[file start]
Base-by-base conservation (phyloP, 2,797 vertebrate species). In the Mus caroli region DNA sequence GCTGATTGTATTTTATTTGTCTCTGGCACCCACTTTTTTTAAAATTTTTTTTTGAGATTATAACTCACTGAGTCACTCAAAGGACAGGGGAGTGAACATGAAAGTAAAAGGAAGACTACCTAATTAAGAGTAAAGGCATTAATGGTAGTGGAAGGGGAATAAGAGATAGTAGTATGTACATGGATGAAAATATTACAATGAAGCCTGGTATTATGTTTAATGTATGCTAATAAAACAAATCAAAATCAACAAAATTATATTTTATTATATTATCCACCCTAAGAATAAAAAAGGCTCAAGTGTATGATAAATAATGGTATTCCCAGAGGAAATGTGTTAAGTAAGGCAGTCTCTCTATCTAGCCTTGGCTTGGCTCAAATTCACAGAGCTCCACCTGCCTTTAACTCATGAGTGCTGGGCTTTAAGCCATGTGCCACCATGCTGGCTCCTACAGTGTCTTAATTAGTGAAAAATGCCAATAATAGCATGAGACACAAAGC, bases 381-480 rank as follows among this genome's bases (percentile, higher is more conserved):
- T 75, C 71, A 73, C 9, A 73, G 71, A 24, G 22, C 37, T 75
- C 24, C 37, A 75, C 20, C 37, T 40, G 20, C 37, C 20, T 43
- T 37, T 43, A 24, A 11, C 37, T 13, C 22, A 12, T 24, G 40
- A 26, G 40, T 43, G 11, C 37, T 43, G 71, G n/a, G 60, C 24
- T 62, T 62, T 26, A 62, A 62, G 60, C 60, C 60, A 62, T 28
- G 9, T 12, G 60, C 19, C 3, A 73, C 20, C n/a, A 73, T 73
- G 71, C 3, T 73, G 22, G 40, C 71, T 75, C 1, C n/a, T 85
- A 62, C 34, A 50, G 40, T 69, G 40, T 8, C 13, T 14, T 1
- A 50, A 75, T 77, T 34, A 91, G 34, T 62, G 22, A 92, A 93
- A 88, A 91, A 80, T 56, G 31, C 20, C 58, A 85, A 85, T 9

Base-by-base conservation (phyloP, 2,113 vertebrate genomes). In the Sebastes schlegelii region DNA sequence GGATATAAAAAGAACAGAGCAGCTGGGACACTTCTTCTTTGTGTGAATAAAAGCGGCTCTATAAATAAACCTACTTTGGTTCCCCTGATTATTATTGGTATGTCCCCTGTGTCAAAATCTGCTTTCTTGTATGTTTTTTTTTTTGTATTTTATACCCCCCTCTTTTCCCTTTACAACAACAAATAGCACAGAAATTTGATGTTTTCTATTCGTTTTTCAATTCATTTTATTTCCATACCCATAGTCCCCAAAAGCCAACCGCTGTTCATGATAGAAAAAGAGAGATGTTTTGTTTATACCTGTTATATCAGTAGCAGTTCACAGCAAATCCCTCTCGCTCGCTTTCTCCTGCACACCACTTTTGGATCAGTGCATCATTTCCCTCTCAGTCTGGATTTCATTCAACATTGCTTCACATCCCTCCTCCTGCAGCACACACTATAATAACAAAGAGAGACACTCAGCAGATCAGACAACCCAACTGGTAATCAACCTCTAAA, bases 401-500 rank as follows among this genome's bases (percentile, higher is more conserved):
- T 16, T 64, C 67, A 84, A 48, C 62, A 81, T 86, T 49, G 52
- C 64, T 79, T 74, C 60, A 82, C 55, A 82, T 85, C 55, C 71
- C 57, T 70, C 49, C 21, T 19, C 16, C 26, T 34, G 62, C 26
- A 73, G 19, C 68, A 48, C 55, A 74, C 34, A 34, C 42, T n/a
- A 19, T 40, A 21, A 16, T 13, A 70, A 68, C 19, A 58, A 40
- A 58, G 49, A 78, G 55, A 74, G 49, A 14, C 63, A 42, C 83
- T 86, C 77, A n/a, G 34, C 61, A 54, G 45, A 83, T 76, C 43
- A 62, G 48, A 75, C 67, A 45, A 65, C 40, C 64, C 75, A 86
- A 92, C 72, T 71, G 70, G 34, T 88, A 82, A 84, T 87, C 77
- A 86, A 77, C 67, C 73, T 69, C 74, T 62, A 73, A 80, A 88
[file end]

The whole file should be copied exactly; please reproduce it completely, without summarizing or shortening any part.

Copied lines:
Base-by-base conservation (phyloP, 2,797 vertebrate species). In the Mus caroli region DNA sequence GCTGATTGTATTTTATTTGTCTCTGGCACCCACTTTTTTTAAAATTTTTTTTTGAGATTATAACTCACTGAGTCACTCAAAGGACAGGGGAGTGAACATGAAAGTAAAAGGAAGACTACCTAATTAAGAGTAAAGGCATTAATGGTAGTGGAAGGGGAATAAGAGATAGTAGTATGTACATGGATGAAAATATTACAATGAAGCCTGGTATTATGTTTAATGTATGCTAATAAAACAAATCAAAATCAACAAAATTATATTTTATTATATTATCCACCCTAAGAATAAAAAAGGCTCAAGTGTATGATAAATAATGGTATTCCCAGAGGAAATGTGTTAAGTAAGGCAGTCTCTCTATCTAGCCTTGGCTTGGCTCAAATTCACAGAGCTCCACCTGCCTTTAACTCATGAGTGCTGGGCTTTAAGCCATGTGCCACCATGCTGGCTCCTACAGTGTCTTAATTAGTGAAAAATGCCAATAATAGCATGAGACACAAAGC, bases 381-480 rank as follows among this genome's bases (percentile, higher is more conserved):
- T 75, C 71, A 73, C 9, A 73, G 71, A 24, G 22, C 37, T 75
- C 24, C 37, A 75, C 20, C 37, T 40, G 20, C 37, C 20, T 43
- T 37, T 43, A 24, A 11, C 37, T 13, C 22, A 12, T 24, G 40
- A 26, G 40, T 43, G 11, C 37, T 43, G 71, G n/a, G 60, C 24
- T 62, T 62, T 26, A 62, A 62, G 60, C 60, C 60, A 62, T 28
- G 9, T 12, G 60, C 19, C 3, A 73, C 20, C n/a, A 73, T 73
- G 71, C 3, T 73, G 22, G 40, C 71, T 75, C 1, C n/a, T 85
- A 62, C 34, A 50, G 40, T 69, G 40, T 8, C 13, T 14, T 1
- A 50, A 75, T 77, T 34, A 91, G 34, T 62, G 22, A 92, A 93
- A 88, A 91, A 80, T 56, G 31, C 20, C 58, A 85, A 85, T 9

Base-by-base conservation (phyloP, 2,113 vertebrate genomes). In the Sebastes schlegelii region DNA sequence GGATATAAAAAGAACAGAGCAGCTGGGACACTTCTTCTTTGTGTGAATAAAAGCGGCTCTATAAATAAACCTACTTTGGTTCCCCTGATTATTATTGGTATGTCCCCTGTGTCAAAATCTGCTTTCTTGTATGTTTTTTTTTTTGTATTTTATACCCCCCTCTTTTCCCTTTACAACAACAAATAGCACAGAAATTTGATGTTTTCTATTCGTTTTTCAATTCATTTTATTTCCATACCCATAGTCCCCAAAAGCCAACCGCTGTTCATGATAGAAAAAGAGAGATGTTTTGTTTATACCTGTTATATCAGTAGCAGTTCACAGCAAATCCCTCTCGCTCGCTTTCTCCTGCACACCACTTTTGGATCAGTGCATCATTTCCCTCTCAGTCTGGATTTCATTCAACATTGCTTCACATCCCTCCTCCTGCAGCACACACTATAATAACAAAGAGAGACACTCAGCAGATCAGACAACCCAACTGGTAATCAACCTCTAAA, bases 401-500 rank as follows among this genome's bases (percentile, higher is more conserved):
- T 16, T 64, C 67, A 84, A 48, C 62, A 81, T 86, T 49, G 52
- C 64, T 79, T 74, C 60, A 82, C 55, A 82, T 85, C 55, C 71
- C 57, T 70, C 49, C 21, T 19, C 16, C 26, T 34, G 62, C 26
- A 73, G 19, C 68, A 48, C 55, A 74, C 34, A 34, C 42, T n/a
- A 19, T 40, A 21, A 16, T 13, A 70, A 68, C 19, A 58, A 40
- A 58, G 49, A 78, G 55, A 74, G 49, A 14, C 63, A 42, C 83
- T 86, C 77, A n/a, G 34, C 61, A 54, G 45, A 83, T 76, C 43
- A 62, G 48, A 75, C 67, A 45, A 65, C 40, C 64, C 75, A 86
- A 92, C 72, T 71, G 70, G 34, T 88, A 82, A 84, T 87, C 77
- A 86, A 77, C 67, C 73, T 69, C 74, T 62, A 73, A 80, A 88